New infections among young people (10-24 years old) are reduced

In Southern Africa, about 1.1 million young people (10-19 years old) live with HIV and AIDS. Young people are vulnerable to new HIV infections and face the challenge of dealing with their HIV status (disclosure, safe sex, stigma, safer contraception and treatment adherence). HIV quality prevention and treatment services are the most cost-effective way to halt and reverse the epidemic. By promoting safe schools, youth friendly health services and social protection systems, the SDC empowers young people to adopt protective behavior and adhere to treatment to stay alive and prevent further infections. SDC engages also in sexual and reproductive health and rights policies.

Through SDC outreach programs about 500,000 young people were tested 2018 and more than 2 million young people accessed youth friendly health services. SDC’s support to the Southern African Development Community (SADC) contributes to the uptake of policies (e.g. SADC Model Law on Eradicating Child Marriage and Protecting Children Already in Marriage).

Health – A prerequisite for development

Gender, Governance and Climate Change

In addition to its engagement in food security and HIV reduction, Switzerland also focusses on important topics such as adaptation to climate change, good governance and gender equality. The program supports governance processes so that men and women participate more in decision-making and the populations’ access to services is improved. In health and food security, SDC encourages approaches that consider specific needs of women and men. Young people are the target group for HIV/SRHR and the activities to create jobs in agriculture. Water and nutrition aspects are integrated in all programs.



Climate Change

Humanitarian aid

Emergency response

In Southern Africa, the SDC is ready to respond with humanitarian aid to multiple emergencies, whether of natural or human origin.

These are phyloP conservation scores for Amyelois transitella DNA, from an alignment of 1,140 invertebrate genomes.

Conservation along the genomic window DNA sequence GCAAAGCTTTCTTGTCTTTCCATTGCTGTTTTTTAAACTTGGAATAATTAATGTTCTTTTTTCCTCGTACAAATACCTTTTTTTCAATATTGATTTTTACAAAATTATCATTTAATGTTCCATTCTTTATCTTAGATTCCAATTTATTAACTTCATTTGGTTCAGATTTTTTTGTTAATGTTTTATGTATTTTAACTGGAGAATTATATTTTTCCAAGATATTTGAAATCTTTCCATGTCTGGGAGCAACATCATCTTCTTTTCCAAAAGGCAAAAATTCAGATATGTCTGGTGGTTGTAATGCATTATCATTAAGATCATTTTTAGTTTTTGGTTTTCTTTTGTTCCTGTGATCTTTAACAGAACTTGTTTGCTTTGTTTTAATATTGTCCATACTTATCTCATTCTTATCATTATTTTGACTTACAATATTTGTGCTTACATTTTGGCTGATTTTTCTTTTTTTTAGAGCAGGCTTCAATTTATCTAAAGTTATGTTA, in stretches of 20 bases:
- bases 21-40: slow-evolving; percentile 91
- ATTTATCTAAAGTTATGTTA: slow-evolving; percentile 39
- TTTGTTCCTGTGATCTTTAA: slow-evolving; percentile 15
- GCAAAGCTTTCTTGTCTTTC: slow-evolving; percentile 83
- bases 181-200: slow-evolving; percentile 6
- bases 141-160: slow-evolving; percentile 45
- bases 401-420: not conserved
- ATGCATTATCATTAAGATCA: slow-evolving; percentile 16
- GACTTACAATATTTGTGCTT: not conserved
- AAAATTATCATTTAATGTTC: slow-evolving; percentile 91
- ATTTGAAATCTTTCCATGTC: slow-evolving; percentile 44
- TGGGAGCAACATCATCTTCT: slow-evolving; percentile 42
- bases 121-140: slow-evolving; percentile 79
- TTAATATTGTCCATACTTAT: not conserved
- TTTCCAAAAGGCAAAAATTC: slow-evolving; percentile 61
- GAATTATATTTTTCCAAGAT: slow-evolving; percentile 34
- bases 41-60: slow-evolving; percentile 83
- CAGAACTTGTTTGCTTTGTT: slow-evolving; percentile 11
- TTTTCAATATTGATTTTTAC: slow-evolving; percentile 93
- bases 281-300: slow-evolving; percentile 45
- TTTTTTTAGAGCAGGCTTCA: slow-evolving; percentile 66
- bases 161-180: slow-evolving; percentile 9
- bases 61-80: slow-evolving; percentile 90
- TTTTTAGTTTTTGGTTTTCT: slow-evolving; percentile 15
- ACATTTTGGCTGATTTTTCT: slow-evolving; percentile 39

Humanitarian Aid

History of cooperation

From the end of apartheid to a vision for the region

After the fall of the apartheid regime, in 1995 the SDC set up a special programme for South Africa which focused on conflict prevention and poverty reduction. In 2005 South Africa obtained the status of middle-income country and became a priority country of the State Secretariat for Economic Affairs (SECO). In parallel the SDC developed a more regional strategy, spreading its activities to other SADC countries.

In 2008 the SDC opened an office in Harare, in the face of an extreme humanitarian crisis in Zimbabwe. It developed an emergency programme, while at the same time deploying its cooperation programme in other countries of the region, focusing on HIV/AIDS, rural development and good governance. Early 2016, the SDC's regional office was transferred from Pretoria to Harare.

Current projects

Object 1 – 7 of 7

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Promoting Social Entrepreneurship in selected countries

01.01.2023 - 28.02.2026

This regional program with national implementation components supports Social Entrepreneurs (SEs) contributing to solving societal and environmental problems with a market-based approach. The contribution identifies and supports selected SEs and helps them to reach out to the poor. It serves the creation of employment and income for low-income households improving their livelihoods. SEs use innovative ideas and business models that are well-aligned with SDC’s objectives of poverty reduction.

Impact Linked Financing for high-impact organisations suf-fering from the COVID-19 crisis